cut it,’ she said tremulously. “We —
I —found it. You can have it all
“Found it! A I'kely story,” Miss
Venn began.
Raynor stepped before MargereL
“If you’ve got any men-folks, I’fl
like :o talk with them,” he said.
Miss Venn shook her head.
“Listen, I’ll pay for your veil! What
did it cost?"
“Only S3O0 —just a cheap thing,
you know-,” Miss Venn flung at him,
Margaret shuddered, but Jimmy
“I’ll send you a check In the morn
ing—Judge Gore will tell you it’s
good,” he said. He turned to Marga
ret. “And you, Peggy, can maybe fix
the thing so it’ll do for a wedding
ing it pulled out by too enthusiastic a
The Queer Argan Tree.
Among 'he most remarkable trees
of the world is the argan, which
abounds In southern Morocco, but is
seldom seen elsewhere. A “forest” of
argans has a curious scattered appear
ance, because tne trees grow singly
and far apart. They are very leafy,
but seldom exceed twenty feet in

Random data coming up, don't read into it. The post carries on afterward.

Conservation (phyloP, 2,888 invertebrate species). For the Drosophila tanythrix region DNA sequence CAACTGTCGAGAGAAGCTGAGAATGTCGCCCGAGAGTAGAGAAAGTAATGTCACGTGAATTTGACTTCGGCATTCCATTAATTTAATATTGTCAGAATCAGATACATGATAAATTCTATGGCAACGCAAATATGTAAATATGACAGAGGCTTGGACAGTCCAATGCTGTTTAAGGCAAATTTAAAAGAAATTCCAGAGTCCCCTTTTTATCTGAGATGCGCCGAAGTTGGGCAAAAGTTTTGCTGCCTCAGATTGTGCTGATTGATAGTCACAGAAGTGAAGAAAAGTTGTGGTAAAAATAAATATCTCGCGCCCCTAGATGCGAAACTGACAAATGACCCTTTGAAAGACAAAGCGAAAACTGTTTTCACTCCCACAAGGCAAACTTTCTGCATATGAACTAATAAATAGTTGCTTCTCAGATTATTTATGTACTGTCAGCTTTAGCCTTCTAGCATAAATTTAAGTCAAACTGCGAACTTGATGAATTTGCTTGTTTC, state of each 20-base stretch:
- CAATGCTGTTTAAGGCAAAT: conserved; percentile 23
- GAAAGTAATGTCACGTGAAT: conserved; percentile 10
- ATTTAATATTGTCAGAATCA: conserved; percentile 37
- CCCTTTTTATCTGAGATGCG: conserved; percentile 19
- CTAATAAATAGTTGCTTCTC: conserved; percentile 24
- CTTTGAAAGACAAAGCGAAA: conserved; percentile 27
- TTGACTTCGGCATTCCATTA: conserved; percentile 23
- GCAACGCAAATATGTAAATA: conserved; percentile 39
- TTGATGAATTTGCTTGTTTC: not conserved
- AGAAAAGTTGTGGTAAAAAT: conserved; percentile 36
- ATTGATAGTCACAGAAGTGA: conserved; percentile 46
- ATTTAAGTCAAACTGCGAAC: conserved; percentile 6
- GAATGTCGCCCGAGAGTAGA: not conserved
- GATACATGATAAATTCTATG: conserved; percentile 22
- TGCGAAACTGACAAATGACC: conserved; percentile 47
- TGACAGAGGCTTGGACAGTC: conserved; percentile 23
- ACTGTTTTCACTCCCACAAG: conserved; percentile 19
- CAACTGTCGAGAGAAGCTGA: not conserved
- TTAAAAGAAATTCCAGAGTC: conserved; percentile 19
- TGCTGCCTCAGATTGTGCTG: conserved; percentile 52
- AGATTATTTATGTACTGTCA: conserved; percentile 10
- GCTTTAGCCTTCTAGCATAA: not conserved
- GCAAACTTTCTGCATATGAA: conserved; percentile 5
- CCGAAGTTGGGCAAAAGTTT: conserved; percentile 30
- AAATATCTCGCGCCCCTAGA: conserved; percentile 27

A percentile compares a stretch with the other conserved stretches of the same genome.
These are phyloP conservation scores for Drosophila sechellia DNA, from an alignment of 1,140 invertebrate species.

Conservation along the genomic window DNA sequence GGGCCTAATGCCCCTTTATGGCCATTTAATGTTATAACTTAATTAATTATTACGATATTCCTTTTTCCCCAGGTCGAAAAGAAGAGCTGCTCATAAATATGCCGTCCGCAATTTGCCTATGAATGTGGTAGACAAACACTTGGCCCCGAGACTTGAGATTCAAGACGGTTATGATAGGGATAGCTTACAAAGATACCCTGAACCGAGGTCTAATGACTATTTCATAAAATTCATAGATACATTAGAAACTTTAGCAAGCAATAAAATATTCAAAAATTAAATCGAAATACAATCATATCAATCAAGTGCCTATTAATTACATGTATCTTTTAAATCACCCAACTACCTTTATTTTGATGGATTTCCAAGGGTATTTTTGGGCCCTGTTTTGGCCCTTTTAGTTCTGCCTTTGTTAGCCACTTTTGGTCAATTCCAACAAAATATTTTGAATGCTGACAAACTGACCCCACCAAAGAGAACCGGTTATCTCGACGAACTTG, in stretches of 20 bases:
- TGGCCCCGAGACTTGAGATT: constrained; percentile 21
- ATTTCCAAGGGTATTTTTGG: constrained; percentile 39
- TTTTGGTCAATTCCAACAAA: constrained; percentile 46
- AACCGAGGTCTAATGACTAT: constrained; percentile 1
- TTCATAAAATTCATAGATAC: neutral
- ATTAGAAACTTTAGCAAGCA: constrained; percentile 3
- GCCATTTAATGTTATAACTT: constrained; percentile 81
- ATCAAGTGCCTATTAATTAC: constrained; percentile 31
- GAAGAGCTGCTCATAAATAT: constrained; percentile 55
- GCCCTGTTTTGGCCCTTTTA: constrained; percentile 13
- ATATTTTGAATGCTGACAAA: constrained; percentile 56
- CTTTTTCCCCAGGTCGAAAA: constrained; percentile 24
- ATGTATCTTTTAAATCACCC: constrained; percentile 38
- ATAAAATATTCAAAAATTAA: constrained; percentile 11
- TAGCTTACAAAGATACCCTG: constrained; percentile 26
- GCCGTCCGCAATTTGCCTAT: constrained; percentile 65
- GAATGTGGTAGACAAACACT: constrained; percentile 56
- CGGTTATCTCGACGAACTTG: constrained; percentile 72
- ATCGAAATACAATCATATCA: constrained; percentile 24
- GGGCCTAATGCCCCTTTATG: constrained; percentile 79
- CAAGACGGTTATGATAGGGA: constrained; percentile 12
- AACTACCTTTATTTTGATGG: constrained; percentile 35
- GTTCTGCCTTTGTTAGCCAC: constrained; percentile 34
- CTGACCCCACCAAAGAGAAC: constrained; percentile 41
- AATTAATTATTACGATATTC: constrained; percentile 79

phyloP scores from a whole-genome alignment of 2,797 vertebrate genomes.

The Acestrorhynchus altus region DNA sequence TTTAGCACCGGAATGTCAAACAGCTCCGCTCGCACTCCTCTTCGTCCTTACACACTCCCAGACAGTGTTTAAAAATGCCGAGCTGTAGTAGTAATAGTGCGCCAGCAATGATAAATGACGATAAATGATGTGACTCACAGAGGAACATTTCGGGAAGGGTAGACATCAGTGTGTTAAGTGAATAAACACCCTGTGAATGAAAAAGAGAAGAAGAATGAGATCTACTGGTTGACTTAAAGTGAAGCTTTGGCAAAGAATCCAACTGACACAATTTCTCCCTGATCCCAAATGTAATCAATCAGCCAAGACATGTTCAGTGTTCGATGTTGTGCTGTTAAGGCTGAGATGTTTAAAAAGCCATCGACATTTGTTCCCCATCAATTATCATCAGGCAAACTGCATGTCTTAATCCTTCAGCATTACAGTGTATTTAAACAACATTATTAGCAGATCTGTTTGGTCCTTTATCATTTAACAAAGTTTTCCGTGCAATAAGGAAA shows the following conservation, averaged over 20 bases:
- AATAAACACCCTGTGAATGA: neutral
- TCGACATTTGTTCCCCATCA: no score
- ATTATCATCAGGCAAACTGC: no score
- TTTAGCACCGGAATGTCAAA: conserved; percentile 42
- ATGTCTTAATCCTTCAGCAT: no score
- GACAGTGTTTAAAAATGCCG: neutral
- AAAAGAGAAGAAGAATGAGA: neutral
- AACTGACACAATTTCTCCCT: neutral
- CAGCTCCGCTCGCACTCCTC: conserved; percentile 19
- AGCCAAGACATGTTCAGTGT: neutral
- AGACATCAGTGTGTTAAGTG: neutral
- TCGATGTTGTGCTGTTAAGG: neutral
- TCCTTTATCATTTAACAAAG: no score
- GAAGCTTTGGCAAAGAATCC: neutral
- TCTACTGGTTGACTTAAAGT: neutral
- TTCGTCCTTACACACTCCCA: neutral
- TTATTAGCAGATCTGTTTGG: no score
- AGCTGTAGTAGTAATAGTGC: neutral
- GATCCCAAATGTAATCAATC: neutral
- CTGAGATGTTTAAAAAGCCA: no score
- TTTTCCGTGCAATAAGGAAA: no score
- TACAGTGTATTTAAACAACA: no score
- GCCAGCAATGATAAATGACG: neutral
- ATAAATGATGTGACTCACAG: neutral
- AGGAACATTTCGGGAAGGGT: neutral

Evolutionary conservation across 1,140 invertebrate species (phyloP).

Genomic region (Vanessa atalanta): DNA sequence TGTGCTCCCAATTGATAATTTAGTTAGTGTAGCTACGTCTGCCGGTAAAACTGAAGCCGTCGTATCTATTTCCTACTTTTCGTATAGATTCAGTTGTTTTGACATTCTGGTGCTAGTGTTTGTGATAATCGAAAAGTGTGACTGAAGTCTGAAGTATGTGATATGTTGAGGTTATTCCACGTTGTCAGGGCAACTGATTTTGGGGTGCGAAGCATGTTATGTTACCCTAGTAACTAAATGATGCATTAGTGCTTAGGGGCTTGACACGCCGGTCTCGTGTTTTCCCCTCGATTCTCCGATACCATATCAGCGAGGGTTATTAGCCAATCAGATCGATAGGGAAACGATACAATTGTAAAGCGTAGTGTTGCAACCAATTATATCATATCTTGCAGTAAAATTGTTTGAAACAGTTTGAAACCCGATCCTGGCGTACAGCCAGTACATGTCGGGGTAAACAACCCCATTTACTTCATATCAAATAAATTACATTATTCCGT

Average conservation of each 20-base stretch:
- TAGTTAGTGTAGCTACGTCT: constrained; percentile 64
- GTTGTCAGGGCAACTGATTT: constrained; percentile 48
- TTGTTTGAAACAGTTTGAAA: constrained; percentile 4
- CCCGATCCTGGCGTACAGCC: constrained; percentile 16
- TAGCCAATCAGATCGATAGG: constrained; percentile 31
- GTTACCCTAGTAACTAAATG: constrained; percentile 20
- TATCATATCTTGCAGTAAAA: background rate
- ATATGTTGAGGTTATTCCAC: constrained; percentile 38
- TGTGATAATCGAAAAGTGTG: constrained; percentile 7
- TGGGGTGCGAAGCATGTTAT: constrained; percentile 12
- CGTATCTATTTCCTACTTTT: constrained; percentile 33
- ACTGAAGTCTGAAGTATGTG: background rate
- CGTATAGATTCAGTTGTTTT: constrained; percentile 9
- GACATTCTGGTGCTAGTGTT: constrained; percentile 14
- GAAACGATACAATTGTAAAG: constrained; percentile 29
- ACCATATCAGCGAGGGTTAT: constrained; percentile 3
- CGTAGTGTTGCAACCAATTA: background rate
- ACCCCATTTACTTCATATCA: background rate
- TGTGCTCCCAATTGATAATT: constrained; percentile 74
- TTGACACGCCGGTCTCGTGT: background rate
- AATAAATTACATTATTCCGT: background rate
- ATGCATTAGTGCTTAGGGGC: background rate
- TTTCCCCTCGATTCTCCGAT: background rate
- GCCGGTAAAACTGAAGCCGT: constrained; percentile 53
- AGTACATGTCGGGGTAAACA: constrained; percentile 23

height. The branches put out hori
zontally, and begin a yard above the
ground. Sheep, cattle and camels feed
on the leaves, and goats will stand on
their hind lege to reach them, but
horses and mules refuse to touch them.
The wood is very hsird and extremely
useful to the natives, who make char
coal from it. The fruit, resembling a
large olive, is used to feed cattle and
to manufacture a valuable oil. It also
furnishes the principal sustenance of
many of the poorer natives. —Scientific
This Woman Had to Insist
Strongly, but it sJaid5 J aid
Chicago, lll. —*‘l sneered from a fe
male weakness and stomach trouble.